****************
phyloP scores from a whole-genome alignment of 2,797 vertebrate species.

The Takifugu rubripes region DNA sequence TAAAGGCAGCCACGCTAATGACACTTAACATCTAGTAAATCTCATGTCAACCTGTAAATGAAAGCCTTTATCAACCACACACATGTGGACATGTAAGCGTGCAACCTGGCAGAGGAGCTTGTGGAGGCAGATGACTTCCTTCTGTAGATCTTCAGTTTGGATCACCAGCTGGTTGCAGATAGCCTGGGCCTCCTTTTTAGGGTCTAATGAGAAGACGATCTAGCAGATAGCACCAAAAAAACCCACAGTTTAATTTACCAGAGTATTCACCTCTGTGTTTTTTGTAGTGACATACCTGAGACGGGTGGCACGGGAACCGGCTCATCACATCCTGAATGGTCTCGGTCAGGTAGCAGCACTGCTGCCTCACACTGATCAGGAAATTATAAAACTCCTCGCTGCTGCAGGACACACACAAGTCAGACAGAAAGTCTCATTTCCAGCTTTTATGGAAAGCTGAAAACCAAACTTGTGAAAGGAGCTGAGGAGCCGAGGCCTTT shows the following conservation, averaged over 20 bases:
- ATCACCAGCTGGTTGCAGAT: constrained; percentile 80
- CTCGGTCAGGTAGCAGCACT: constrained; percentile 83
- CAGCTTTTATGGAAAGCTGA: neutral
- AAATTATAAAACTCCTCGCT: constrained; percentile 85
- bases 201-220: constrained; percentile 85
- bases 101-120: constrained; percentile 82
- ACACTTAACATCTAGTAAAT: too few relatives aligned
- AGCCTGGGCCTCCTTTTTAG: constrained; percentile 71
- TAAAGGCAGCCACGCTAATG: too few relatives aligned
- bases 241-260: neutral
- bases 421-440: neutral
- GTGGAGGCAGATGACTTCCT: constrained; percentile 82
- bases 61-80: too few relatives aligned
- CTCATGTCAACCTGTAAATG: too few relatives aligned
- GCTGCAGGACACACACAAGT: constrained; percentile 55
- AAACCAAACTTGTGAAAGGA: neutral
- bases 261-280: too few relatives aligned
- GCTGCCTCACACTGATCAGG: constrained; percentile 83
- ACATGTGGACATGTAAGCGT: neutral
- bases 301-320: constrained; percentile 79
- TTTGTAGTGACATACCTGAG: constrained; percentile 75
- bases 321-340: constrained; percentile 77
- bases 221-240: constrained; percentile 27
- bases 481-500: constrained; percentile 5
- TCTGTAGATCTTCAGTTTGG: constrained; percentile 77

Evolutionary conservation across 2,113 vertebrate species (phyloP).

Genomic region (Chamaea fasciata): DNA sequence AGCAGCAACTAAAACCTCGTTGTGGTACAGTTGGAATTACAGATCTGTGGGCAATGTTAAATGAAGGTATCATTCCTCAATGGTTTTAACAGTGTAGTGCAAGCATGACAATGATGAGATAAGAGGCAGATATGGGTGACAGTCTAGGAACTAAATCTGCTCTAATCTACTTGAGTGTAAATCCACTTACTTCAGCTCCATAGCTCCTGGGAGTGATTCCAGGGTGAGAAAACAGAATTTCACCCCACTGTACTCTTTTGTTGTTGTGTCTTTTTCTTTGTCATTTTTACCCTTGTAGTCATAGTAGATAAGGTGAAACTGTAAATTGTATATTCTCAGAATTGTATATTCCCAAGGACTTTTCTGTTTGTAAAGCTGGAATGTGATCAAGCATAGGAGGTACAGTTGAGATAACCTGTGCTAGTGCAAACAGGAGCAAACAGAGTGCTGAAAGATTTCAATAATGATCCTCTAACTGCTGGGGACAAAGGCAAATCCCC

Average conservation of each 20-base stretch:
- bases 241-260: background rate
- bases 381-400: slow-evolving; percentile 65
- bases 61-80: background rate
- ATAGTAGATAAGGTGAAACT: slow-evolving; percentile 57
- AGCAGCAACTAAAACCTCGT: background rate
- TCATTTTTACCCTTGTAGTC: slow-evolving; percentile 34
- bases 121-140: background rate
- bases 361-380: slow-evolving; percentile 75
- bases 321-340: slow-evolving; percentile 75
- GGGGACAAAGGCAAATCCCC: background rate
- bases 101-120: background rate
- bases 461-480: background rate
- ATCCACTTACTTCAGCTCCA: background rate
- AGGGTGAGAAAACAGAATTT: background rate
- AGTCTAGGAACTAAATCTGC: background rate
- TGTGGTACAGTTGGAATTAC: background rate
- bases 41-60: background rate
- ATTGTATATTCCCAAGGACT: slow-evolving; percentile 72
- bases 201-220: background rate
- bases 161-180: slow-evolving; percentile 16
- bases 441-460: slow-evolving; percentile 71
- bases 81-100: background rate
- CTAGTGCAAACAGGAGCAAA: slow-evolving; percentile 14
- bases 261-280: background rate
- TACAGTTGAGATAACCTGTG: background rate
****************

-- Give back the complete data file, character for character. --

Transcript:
phyloP scores from a whole-genome alignment of 2,797 vertebrate species.

The Takifugu rubripes region DNA sequence TAAAGGCAGCCACGCTAATGACACTTAACATCTAGTAAATCTCATGTCAACCTGTAAATGAAAGCCTTTATCAACCACACACATGTGGACATGTAAGCGTGCAACCTGGCAGAGGAGCTTGTGGAGGCAGATGACTTCCTTCTGTAGATCTTCAGTTTGGATCACCAGCTGGTTGCAGATAGCCTGGGCCTCCTTTTTAGGGTCTAATGAGAAGACGATCTAGCAGATAGCACCAAAAAAACCCACAGTTTAATTTACCAGAGTATTCACCTCTGTGTTTTTTGTAGTGACATACCTGAGACGGGTGGCACGGGAACCGGCTCATCACATCCTGAATGGTCTCGGTCAGGTAGCAGCACTGCTGCCTCACACTGATCAGGAAATTATAAAACTCCTCGCTGCTGCAGGACACACACAAGTCAGACAGAAAGTCTCATTTCCAGCTTTTATGGAAAGCTGAAAACCAAACTTGTGAAAGGAGCTGAGGAGCCGAGGCCTTT shows the following conservation, averaged over 20 bases:
- ATCACCAGCTGGTTGCAGAT: constrained; percentile 80
- CTCGGTCAGGTAGCAGCACT: constrained; percentile 83
- CAGCTTTTATGGAAAGCTGA: neutral
- AAATTATAAAACTCCTCGCT: constrained; percentile 85
- bases 201-220: constrained; percentile 85
- bases 101-120: constrained; percentile 82
- ACACTTAACATCTAGTAAAT: too few relatives aligned
- AGCCTGGGCCTCCTTTTTAG: constrained; percentile 71
- TAAAGGCAGCCACGCTAATG: too few relatives aligned
- bases 241-260: neutral
- bases 421-440: neutral
- GTGGAGGCAGATGACTTCCT: constrained; percentile 82
- bases 61-80: too few relatives aligned
- CTCATGTCAACCTGTAAATG: too few relatives aligned
- GCTGCAGGACACACACAAGT: constrained; percentile 55
- AAACCAAACTTGTGAAAGGA: neutral
- bases 261-280: too few relatives aligned
- GCTGCCTCACACTGATCAGG: constrained; percentile 83
- ACATGTGGACATGTAAGCGT: neutral
- bases 301-320: constrained; percentile 79
- TTTGTAGTGACATACCTGAG: constrained; percentile 75
- bases 321-340: constrained; percentile 77
- bases 221-240: constrained; percentile 27
- bases 481-500: constrained; percentile 5
- TCTGTAGATCTTCAGTTTGG: constrained; percentile 77

Evolutionary conservation across 2,113 vertebrate species (phyloP).

Genomic region (Chamaea fasciata): DNA sequence AGCAGCAACTAAAACCTCGTTGTGGTACAGTTGGAATTACAGATCTGTGGGCAATGTTAAATGAAGGTATCATTCCTCAATGGTTTTAACAGTGTAGTGCAAGCATGACAATGATGAGATAAGAGGCAGATATGGGTGACAGTCTAGGAACTAAATCTGCTCTAATCTACTTGAGTGTAAATCCACTTACTTCAGCTCCATAGCTCCTGGGAGTGATTCCAGGGTGAGAAAACAGAATTTCACCCCACTGTACTCTTTTGTTGTTGTGTCTTTTTCTTTGTCATTTTTACCCTTGTAGTCATAGTAGATAAGGTGAAACTGTAAATTGTATATTCTCAGAATTGTATATTCCCAAGGACTTTTCTGTTTGTAAAGCTGGAATGTGATCAAGCATAGGAGGTACAGTTGAGATAACCTGTGCTAGTGCAAACAGGAGCAAACAGAGTGCTGAAAGATTTCAATAATGATCCTCTAACTGCTGGGGACAAAGGCAAATCCCC

Average conservation of each 20-base stretch:
- bases 241-260: background rate
- bases 381-400: slow-evolving; percentile 65
- bases 61-80: background rate
- ATAGTAGATAAGGTGAAACT: slow-evolving; percentile 57
- AGCAGCAACTAAAACCTCGT: background rate
- TCATTTTTACCCTTGTAGTC: slow-evolving; percentile 34
- bases 121-140: background rate
- bases 361-380: slow-evolving; percentile 75
- bases 321-340: slow-evolving; percentile 75
- GGGGACAAAGGCAAATCCCC: background rate
- bases 101-120: background rate
- bases 461-480: background rate
- ATCCACTTACTTCAGCTCCA: background rate
- AGGGTGAGAAAACAGAATTT: background rate
- AGTCTAGGAACTAAATCTGC: background rate
- TGTGGTACAGTTGGAATTAC: background rate
- bases 41-60: background rate
- ATTGTATATTCCCAAGGACT: slow-evolving; percentile 72
- bases 201-220: background rate
- bases 161-180: slow-evolving; percentile 16
- bases 441-460: slow-evolving; percentile 71
- bases 81-100: background rate
- CTAGTGCAAACAGGAGCAAA: slow-evolving; percentile 14
- bases 261-280: background rate
- TACAGTTGAGATAACCTGTG: background rate